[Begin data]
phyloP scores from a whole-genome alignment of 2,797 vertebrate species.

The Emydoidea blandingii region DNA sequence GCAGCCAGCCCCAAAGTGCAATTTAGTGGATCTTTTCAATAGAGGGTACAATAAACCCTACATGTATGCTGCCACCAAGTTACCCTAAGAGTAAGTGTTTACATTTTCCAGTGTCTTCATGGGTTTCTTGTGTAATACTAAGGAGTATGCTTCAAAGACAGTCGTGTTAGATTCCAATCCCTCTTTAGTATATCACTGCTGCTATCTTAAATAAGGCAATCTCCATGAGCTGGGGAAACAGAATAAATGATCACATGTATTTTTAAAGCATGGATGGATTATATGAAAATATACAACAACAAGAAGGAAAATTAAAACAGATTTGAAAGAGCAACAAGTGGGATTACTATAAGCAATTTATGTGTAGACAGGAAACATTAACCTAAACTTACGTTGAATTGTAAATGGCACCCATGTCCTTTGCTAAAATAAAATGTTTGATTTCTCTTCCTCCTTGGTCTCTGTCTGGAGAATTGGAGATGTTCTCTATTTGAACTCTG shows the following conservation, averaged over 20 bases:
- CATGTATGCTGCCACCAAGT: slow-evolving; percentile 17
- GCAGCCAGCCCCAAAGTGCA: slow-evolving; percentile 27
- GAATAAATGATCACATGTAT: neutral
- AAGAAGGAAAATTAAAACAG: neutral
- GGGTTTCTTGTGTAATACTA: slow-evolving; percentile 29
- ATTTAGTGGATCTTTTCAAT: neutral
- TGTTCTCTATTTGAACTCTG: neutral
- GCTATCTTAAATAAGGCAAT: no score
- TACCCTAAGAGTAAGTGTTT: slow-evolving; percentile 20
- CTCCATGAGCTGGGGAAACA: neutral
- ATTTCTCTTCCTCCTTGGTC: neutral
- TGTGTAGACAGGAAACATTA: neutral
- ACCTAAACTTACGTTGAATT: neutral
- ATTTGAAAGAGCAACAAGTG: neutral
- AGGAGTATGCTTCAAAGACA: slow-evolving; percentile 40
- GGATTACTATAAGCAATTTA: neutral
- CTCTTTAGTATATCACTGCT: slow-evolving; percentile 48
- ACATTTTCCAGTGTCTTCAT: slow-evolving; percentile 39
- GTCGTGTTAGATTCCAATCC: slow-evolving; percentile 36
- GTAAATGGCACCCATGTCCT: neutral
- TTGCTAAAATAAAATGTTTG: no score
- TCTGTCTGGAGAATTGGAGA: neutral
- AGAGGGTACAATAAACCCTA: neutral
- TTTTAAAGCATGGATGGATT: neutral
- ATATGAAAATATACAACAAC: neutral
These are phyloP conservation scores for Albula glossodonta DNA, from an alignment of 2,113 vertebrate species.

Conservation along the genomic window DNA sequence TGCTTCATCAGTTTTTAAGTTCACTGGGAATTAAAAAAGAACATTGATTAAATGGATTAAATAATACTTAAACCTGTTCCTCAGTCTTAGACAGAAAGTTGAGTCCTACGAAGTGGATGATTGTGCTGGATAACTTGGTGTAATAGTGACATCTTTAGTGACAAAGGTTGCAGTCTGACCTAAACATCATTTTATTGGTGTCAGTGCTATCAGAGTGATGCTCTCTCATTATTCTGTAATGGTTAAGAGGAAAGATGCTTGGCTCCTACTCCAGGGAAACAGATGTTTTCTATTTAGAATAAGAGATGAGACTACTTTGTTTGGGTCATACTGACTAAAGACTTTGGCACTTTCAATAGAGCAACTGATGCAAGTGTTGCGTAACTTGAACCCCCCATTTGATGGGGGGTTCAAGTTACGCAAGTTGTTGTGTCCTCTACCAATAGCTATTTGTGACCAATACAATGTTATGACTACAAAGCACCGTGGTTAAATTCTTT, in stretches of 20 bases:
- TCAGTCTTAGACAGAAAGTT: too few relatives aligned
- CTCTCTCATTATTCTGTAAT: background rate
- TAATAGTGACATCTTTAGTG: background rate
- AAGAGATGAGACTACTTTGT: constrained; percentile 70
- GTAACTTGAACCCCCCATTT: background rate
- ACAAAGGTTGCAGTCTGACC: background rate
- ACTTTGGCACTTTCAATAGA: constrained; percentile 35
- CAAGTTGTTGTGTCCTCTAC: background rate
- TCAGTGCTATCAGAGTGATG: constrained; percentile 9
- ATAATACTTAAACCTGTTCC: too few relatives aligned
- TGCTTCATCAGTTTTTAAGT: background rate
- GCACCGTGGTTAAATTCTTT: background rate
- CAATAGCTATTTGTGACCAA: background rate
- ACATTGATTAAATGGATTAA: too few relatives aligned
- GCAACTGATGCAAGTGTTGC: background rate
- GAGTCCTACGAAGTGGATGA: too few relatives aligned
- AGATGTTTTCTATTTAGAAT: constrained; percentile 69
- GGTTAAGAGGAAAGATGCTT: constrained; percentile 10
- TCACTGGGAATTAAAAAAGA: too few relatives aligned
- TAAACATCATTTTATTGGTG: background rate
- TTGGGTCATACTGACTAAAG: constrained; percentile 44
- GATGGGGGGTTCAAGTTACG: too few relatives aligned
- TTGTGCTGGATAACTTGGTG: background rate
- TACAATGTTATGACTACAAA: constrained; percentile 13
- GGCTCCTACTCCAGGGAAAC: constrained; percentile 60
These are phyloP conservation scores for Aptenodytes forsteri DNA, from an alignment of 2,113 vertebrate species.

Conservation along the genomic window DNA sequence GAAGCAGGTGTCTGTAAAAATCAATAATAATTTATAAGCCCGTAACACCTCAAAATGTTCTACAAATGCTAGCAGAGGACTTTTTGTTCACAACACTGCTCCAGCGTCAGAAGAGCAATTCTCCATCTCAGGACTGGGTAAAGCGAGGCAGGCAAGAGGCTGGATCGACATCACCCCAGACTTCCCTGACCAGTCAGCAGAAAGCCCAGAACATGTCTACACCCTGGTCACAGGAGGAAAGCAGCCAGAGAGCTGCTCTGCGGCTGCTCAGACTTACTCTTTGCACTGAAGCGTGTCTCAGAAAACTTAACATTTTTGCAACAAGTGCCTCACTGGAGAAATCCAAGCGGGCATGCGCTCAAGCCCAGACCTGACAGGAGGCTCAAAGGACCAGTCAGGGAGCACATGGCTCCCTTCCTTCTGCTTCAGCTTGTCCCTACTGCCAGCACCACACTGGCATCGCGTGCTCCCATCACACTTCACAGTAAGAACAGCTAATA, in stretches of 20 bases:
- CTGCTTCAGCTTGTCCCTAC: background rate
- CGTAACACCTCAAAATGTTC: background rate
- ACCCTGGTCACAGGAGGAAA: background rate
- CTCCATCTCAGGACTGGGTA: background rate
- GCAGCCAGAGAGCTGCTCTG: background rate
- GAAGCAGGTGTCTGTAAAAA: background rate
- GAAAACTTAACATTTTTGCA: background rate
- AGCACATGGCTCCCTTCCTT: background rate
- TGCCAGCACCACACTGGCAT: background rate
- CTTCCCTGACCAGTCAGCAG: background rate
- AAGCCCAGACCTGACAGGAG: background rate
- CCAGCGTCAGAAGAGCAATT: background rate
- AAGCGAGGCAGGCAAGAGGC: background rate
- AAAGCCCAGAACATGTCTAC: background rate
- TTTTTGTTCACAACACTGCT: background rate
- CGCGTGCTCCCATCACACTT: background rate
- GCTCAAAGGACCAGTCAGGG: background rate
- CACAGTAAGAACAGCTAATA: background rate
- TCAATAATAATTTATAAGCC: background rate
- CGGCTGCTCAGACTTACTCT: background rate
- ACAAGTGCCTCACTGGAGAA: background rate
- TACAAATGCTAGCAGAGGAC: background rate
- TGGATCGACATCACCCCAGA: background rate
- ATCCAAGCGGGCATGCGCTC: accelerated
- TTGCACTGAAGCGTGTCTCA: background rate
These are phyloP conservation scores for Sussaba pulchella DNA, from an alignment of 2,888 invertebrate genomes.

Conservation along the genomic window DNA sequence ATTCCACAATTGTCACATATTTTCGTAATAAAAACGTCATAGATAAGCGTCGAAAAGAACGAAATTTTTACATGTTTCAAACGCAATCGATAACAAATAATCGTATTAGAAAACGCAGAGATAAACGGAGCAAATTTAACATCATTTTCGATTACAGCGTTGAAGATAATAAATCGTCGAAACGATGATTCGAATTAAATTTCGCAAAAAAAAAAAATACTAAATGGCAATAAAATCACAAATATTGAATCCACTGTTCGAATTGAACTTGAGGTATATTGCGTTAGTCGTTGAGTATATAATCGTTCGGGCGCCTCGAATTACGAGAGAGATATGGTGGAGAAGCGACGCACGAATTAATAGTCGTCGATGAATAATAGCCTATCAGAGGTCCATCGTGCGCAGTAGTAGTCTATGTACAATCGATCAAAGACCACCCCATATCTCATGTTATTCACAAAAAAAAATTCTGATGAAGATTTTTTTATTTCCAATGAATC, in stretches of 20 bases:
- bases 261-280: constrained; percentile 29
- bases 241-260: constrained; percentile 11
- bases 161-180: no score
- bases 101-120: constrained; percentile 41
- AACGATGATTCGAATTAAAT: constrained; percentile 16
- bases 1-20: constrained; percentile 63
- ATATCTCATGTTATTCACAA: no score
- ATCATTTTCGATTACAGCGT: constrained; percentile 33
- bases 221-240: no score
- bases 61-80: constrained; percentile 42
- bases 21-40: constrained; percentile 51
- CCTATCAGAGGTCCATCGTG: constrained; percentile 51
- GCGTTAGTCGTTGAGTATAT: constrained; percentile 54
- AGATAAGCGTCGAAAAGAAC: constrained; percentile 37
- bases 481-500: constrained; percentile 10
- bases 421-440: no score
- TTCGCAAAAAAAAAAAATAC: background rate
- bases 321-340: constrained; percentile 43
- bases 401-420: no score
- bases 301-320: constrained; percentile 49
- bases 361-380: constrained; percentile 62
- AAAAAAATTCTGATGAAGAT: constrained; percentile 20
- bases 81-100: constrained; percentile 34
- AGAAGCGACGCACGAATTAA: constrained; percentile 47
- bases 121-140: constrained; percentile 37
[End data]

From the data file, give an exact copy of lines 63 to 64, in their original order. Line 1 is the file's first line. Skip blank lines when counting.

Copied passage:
- GAAAACTTAACATTTTTGCA: background rate
- AGCACATGGCTCCCTTCCTT: background rate